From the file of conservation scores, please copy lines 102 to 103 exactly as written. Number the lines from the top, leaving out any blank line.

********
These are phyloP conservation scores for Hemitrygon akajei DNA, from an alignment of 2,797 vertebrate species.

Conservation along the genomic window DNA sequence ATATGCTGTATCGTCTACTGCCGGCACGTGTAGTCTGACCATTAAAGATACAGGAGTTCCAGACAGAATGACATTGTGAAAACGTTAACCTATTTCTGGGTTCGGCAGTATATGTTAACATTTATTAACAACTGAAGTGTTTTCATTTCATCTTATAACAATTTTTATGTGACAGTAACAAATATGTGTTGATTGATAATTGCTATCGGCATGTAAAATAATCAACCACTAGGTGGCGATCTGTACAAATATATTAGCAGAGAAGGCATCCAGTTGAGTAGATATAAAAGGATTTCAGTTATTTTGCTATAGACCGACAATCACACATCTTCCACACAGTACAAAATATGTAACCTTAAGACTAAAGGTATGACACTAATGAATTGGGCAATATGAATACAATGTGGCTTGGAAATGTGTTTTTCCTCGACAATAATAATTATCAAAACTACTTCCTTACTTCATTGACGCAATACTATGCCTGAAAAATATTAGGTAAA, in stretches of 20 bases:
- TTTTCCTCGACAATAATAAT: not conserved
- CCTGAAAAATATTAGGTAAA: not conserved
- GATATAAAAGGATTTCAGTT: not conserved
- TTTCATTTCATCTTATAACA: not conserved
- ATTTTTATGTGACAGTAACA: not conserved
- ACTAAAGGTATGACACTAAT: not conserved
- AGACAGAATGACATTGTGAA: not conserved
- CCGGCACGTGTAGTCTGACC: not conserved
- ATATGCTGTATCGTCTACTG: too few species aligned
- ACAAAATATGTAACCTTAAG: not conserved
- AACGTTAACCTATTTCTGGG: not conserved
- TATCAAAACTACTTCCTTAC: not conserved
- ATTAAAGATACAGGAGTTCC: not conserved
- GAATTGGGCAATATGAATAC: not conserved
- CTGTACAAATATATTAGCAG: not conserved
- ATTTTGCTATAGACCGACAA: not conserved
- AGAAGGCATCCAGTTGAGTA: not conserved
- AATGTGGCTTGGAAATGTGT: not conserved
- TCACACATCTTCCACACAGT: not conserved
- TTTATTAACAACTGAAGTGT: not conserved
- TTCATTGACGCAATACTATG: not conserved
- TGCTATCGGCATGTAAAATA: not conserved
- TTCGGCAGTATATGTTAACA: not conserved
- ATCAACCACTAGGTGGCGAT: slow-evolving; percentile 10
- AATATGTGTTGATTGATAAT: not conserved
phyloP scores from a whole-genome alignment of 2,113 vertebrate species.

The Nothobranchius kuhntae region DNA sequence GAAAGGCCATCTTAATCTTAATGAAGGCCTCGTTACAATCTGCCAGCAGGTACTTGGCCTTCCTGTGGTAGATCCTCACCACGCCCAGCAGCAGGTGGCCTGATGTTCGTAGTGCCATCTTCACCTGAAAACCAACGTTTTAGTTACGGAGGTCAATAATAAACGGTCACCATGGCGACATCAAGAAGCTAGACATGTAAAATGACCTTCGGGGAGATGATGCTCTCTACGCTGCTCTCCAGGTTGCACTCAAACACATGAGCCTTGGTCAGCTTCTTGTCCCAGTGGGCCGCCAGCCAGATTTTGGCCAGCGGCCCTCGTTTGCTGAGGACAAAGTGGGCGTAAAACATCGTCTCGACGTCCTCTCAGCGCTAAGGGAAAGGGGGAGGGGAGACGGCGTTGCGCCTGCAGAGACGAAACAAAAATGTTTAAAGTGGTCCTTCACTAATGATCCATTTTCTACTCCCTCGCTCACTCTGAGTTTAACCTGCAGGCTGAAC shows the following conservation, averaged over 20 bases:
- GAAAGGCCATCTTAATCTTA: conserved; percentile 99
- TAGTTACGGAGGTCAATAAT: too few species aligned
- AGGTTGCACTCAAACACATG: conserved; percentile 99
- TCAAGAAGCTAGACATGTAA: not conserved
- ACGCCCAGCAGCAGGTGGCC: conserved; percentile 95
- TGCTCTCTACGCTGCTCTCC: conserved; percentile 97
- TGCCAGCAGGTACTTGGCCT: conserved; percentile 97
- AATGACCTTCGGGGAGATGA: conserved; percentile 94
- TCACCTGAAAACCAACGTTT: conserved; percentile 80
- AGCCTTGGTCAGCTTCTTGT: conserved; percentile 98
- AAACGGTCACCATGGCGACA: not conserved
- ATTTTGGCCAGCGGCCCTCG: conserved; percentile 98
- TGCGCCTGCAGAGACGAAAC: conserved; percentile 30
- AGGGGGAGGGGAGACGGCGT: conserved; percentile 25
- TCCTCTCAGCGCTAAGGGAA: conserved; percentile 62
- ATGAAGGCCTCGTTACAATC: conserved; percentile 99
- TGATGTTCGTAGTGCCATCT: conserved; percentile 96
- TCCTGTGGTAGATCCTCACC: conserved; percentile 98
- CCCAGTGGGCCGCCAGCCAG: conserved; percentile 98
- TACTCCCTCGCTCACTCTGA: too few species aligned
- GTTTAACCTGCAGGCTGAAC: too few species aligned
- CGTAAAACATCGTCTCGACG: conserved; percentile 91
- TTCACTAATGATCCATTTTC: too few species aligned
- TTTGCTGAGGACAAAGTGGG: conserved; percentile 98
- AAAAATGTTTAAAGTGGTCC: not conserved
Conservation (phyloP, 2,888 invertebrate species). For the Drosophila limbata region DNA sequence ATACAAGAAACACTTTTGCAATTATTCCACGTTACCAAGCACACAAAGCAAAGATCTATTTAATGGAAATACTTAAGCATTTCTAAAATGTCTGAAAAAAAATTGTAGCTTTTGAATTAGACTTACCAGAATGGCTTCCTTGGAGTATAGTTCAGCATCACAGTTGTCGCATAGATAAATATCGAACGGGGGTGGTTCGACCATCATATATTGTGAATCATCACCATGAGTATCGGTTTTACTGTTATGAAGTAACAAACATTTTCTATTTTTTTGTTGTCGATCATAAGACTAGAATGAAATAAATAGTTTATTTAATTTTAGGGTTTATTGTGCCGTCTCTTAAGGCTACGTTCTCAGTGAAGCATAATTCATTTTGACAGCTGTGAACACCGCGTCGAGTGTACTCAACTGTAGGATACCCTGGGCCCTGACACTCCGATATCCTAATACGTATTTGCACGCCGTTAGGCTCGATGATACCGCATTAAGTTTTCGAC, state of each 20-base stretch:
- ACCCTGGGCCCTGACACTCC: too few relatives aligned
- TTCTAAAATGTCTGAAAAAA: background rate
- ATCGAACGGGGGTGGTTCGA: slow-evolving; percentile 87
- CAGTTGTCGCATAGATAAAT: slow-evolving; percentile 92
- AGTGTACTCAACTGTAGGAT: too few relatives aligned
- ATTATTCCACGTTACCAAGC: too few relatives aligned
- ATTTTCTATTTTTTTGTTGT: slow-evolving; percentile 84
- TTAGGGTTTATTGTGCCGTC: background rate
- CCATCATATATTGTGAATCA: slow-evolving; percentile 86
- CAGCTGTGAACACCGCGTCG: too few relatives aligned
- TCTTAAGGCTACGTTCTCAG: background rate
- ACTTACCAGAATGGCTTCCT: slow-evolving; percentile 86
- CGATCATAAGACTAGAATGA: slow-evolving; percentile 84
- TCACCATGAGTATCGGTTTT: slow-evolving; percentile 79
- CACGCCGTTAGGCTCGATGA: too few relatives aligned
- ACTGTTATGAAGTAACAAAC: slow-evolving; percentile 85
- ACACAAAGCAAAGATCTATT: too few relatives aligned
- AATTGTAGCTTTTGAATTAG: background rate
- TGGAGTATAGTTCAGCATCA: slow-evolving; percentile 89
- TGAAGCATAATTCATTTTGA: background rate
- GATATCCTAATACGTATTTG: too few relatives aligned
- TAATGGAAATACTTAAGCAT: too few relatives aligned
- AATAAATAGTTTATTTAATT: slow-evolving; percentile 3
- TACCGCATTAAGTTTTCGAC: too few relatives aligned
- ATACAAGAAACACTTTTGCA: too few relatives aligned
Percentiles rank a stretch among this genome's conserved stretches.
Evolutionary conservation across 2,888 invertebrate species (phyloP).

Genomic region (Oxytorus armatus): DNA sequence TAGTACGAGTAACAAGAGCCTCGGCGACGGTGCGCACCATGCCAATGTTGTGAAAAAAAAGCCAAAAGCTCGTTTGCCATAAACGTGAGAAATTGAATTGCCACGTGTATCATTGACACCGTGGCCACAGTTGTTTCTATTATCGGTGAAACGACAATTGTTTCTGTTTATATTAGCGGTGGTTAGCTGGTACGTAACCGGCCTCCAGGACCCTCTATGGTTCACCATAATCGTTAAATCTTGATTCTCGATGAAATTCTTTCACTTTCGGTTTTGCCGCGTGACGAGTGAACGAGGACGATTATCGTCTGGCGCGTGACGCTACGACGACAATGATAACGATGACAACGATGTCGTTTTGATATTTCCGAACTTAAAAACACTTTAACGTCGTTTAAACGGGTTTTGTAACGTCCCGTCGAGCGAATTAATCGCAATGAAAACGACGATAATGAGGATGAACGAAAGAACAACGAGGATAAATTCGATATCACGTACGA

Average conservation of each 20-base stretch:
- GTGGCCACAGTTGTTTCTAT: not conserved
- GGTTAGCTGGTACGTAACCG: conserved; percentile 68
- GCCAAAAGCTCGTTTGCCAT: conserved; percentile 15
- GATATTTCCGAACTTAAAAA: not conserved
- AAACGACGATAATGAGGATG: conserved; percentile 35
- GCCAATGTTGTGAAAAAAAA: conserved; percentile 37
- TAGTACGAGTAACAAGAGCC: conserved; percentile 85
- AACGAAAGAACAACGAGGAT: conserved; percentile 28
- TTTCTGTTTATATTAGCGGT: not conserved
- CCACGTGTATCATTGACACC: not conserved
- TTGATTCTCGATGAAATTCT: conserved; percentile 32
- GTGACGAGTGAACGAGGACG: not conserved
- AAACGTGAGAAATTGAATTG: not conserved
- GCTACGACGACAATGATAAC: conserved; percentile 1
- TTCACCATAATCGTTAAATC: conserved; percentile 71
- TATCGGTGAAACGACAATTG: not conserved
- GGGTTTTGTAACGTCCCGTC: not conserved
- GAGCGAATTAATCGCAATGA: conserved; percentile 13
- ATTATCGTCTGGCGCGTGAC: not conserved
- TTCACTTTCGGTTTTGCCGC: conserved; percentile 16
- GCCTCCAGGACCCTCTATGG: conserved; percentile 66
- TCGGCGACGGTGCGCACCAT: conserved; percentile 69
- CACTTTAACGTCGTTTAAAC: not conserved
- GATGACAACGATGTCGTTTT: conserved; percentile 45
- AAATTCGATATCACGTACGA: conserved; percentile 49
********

- GAGCGAATTAATCGCAATGA: conserved; percentile 13
- ATTATCGTCTGGCGCGTGAC: not conserved